It’s time for another round of Six Degrees, a monthly meme hosted by Kate at Books are my Favourite and Best. The idea is to begin with one book title, and then make a chain of six other books.
This month we begin with Fight Club by Chuck Palahniuk which follows the experience of an unnamed man who joins an underground fighting club to help him deal with insomnia. Since I find boxing and bare knuckle fighting abhorrent, I’ve not read this book and have no intention of doing so in the future.
But let’s stick with sleep disorders and move onto a novel I have read.
Though its more than seven years since I read this book I still recall some of the first scenes which described the hallucinations Norman experiences when he tries to sleep. The worst are shimmering silvery creatures that he sees crawling towards him from the skirting boards in his bedroom.
Bernice Rubens hailed from Cardiff, the capital city of Wales (thought I’d just slip in that patriotic bit of info). Though highly regarded in the seventies, she’s largely forgotten about now, much like the author of my third title: fellow Booker winning author Stanley Middleton.
Holiday, his Booker winner takes place largely in the head of Edwin Fisher, a university teacher in his mid-30s, who has taken a solitary holiday in an east-coast resort town after the collapse of his marriage. Like so many people in the early 1970s, he stays in a boarding house. If you want a glimpse of how the Brits used to holiday before the advent of the package tour to Spain, this would be a great book to read.
In book number four of my chain, Sarah Waters’ The Paying Guests, we encounter one such genteel household whose members are driven by necessity to let out rooms in their over-large house. Widow Mrs Wray and her spinster daughter Frances didn’t bargain on having to share their home with a working class couple. They find the Barbers rather gaudy and lacking in the finesse that they are accustomed to within their own circle of acquaintances. But Frances finds her life becoming dangerously entwined with that of the Barbers.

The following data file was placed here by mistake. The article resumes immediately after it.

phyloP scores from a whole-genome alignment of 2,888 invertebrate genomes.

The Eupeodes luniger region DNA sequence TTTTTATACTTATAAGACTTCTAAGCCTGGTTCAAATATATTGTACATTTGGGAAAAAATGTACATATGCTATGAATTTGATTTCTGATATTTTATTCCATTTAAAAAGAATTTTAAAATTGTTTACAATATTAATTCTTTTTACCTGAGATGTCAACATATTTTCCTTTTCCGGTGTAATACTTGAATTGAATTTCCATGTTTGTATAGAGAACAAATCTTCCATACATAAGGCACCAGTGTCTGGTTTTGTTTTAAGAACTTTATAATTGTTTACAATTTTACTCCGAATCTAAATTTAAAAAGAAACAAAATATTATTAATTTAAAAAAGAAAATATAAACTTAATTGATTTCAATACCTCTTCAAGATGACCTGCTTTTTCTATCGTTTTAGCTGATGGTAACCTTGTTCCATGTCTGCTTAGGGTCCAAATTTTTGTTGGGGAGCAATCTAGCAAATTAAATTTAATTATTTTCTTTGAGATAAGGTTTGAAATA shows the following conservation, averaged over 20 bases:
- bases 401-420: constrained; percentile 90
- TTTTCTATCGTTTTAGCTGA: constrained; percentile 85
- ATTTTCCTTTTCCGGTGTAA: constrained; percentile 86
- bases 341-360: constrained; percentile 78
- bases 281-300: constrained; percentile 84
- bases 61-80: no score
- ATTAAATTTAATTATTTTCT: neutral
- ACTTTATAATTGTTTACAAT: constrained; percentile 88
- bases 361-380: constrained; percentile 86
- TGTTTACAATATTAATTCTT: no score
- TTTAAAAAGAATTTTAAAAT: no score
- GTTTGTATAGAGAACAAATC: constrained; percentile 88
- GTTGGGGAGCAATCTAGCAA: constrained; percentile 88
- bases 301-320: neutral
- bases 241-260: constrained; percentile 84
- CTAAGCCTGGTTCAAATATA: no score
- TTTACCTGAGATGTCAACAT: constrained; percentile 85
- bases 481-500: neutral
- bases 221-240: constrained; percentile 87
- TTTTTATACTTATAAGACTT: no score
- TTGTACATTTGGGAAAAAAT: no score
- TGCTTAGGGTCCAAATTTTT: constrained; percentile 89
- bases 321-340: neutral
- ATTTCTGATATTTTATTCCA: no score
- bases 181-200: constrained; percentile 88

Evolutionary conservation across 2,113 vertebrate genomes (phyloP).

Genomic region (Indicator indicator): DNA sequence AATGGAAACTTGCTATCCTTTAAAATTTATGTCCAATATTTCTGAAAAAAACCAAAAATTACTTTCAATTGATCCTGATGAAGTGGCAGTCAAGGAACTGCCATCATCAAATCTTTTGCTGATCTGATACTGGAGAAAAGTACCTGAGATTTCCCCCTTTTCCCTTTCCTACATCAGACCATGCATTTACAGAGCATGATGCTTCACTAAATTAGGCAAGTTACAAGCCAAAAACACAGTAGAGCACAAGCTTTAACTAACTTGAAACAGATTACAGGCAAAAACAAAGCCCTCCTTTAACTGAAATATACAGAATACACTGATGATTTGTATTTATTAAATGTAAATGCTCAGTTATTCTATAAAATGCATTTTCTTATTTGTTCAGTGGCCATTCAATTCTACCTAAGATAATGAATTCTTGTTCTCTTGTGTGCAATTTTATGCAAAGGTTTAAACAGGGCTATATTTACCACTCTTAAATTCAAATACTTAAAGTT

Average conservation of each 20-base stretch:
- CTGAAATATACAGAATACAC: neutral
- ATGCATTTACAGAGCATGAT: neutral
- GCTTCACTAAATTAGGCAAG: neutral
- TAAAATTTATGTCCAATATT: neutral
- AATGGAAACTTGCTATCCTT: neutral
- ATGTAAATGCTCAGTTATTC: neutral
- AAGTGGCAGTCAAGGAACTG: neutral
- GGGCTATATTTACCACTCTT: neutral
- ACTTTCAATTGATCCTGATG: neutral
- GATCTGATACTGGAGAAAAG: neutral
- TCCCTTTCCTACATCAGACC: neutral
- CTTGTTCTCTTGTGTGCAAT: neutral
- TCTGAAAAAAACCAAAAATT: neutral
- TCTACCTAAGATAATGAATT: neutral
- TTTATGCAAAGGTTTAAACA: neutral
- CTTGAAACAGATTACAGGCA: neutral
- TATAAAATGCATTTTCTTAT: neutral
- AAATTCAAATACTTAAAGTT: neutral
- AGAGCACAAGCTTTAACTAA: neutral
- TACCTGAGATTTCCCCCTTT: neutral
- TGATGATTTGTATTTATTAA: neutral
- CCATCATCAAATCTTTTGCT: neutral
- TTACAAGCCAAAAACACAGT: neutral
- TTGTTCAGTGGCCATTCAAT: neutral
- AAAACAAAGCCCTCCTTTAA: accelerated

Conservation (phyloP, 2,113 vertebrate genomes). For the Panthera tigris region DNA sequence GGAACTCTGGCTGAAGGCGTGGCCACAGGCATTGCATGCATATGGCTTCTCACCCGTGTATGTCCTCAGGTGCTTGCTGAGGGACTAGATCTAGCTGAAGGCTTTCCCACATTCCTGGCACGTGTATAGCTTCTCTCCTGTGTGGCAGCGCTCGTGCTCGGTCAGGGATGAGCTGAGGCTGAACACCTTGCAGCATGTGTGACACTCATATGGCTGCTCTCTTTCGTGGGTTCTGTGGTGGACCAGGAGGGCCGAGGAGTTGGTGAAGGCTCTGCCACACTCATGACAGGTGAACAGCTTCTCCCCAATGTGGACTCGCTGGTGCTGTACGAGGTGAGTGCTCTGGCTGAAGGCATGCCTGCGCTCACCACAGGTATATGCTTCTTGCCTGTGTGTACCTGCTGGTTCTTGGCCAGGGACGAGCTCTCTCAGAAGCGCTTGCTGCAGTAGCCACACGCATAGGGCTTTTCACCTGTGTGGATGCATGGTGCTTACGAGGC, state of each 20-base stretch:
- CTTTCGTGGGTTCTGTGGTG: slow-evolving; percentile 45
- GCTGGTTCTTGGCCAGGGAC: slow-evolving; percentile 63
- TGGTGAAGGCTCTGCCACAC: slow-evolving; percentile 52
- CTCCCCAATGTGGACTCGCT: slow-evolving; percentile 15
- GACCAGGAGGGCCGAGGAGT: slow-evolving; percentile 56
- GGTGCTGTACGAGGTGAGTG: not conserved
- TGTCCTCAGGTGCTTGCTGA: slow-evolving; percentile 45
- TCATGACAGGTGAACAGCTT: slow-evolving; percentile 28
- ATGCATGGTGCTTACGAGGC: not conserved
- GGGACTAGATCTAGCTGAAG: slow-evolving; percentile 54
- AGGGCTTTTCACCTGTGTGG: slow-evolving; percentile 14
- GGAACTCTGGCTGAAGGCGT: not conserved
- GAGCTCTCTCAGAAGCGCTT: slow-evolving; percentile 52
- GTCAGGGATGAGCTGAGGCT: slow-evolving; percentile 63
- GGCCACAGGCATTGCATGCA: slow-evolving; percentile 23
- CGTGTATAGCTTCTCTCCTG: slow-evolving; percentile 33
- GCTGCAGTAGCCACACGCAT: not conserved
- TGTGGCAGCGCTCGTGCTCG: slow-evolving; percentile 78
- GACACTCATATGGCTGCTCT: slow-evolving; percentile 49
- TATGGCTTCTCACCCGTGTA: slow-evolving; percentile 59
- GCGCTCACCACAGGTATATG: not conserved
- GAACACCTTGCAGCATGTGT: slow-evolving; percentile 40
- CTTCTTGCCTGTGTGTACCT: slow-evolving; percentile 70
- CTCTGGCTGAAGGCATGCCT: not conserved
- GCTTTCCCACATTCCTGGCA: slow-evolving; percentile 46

For my fifth book in the chain I’m moving forward a few years to the time of the Cold War, a period when your friend, neighbour, or partner, could turn out to be a spy. In Helen Dunmore’s Exposure, suspicion falls on the father of a rather ordinary middle class family, living in an ordinary terraced house. All he did was to help a friend, but now he is under arrest. To escape public attention and humiliation his wife Lily spirits the children to a small village on the English coast. But before she leaves, she buries a briefcase, believing that she is protecting her family. What she will learn is that no one is immune from betrayal or the devastating consequences of exposure.
Trains are a recurring theme in Exposure. The novel opens with a man taking a train to a home he’s never been in before, Lily, experiences fear every time she hears the whistle because it brings up a past that she has hidden while for her husband, the sound makes him think of escape.